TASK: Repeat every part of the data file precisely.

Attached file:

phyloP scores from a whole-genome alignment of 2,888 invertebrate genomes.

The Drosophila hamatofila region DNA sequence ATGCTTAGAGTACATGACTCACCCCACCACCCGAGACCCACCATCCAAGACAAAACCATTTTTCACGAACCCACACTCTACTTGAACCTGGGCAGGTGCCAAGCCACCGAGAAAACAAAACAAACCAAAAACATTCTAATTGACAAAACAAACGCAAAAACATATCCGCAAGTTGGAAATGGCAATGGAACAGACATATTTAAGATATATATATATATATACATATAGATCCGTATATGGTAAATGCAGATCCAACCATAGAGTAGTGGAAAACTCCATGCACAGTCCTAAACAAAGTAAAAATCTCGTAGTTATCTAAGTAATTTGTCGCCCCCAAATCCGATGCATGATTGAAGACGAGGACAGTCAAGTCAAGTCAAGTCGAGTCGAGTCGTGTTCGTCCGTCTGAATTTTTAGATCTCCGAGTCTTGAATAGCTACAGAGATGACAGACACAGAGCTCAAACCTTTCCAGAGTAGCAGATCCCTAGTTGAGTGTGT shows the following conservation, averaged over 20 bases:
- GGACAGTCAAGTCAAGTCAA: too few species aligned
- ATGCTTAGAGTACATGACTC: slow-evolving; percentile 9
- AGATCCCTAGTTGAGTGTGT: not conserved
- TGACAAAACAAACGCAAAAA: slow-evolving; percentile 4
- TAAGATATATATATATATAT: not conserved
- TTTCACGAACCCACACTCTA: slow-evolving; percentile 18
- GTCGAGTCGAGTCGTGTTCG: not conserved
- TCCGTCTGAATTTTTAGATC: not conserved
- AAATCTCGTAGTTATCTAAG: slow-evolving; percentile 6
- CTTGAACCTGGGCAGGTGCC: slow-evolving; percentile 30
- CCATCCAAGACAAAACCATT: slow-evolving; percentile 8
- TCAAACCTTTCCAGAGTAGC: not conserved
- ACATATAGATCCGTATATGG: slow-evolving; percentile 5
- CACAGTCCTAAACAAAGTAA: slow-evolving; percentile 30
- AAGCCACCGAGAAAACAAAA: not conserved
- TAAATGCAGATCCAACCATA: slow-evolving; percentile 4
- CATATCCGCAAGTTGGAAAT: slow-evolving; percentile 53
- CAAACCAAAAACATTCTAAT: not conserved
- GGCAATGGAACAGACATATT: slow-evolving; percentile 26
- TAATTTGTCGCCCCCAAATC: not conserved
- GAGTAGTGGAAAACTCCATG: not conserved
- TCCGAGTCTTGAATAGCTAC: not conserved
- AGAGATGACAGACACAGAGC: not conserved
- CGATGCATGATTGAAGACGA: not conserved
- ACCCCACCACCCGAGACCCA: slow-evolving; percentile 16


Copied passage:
phyloP scores from a whole-genome alignment of 2,888 invertebrate genomes.

The Drosophila hamatofila region DNA sequence ATGCTTAGAGTACATGACTCACCCCACCACCCGAGACCCACCATCCAAGACAAAACCATTTTTCACGAACCCACACTCTACTTGAACCTGGGCAGGTGCCAAGCCACCGAGAAAACAAAACAAACCAAAAACATTCTAATTGACAAAACAAACGCAAAAACATATCCGCAAGTTGGAAATGGCAATGGAACAGACATATTTAAGATATATATATATATATACATATAGATCCGTATATGGTAAATGCAGATCCAACCATAGAGTAGTGGAAAACTCCATGCACAGTCCTAAACAAAGTAAAAATCTCGTAGTTATCTAAGTAATTTGTCGCCCCCAAATCCGATGCATGATTGAAGACGAGGACAGTCAAGTCAAGTCAAGTCGAGTCGAGTCGTGTTCGTCCGTCTGAATTTTTAGATCTCCGAGTCTTGAATAGCTACAGAGATGACAGACACAGAGCTCAAACCTTTCCAGAGTAGCAGATCCCTAGTTGAGTGTGT shows the following conservation, averaged over 20 bases:
- GGACAGTCAAGTCAAGTCAA: too few species aligned
- ATGCTTAGAGTACATGACTC: slow-evolving; percentile 9
- AGATCCCTAGTTGAGTGTGT: not conserved
- TGACAAAACAAACGCAAAAA: slow-evolving; percentile 4
- TAAGATATATATATATATAT: not conserved
- TTTCACGAACCCACACTCTA: slow-evolving; percentile 18
- GTCGAGTCGAGTCGTGTTCG: not conserved
- TCCGTCTGAATTTTTAGATC: not conserved
- AAATCTCGTAGTTATCTAAG: slow-evolving; percentile 6
- CTTGAACCTGGGCAGGTGCC: slow-evolving; percentile 30
- CCATCCAAGACAAAACCATT: slow-evolving; percentile 8
- TCAAACCTTTCCAGAGTAGC: not conserved
- ACATATAGATCCGTATATGG: slow-evolving; percentile 5
- CACAGTCCTAAACAAAGTAA: slow-evolving; percentile 30
- AAGCCACCGAGAAAACAAAA: not conserved
- TAAATGCAGATCCAACCATA: slow-evolving; percentile 4
- CATATCCGCAAGTTGGAAAT: slow-evolving; percentile 53
- CAAACCAAAAACATTCTAAT: not conserved
- GGCAATGGAACAGACATATT: slow-evolving; percentile 26
- TAATTTGTCGCCCCCAAATC: not conserved
- GAGTAGTGGAAAACTCCATG: not conserved
- TCCGAGTCTTGAATAGCTAC: not conserved
- AGAGATGACAGACACAGAGC: not conserved
- CGATGCATGATTGAAGACGA: not conserved
- ACCCCACCACCCGAGACCCA: slow-evolving; percentile 16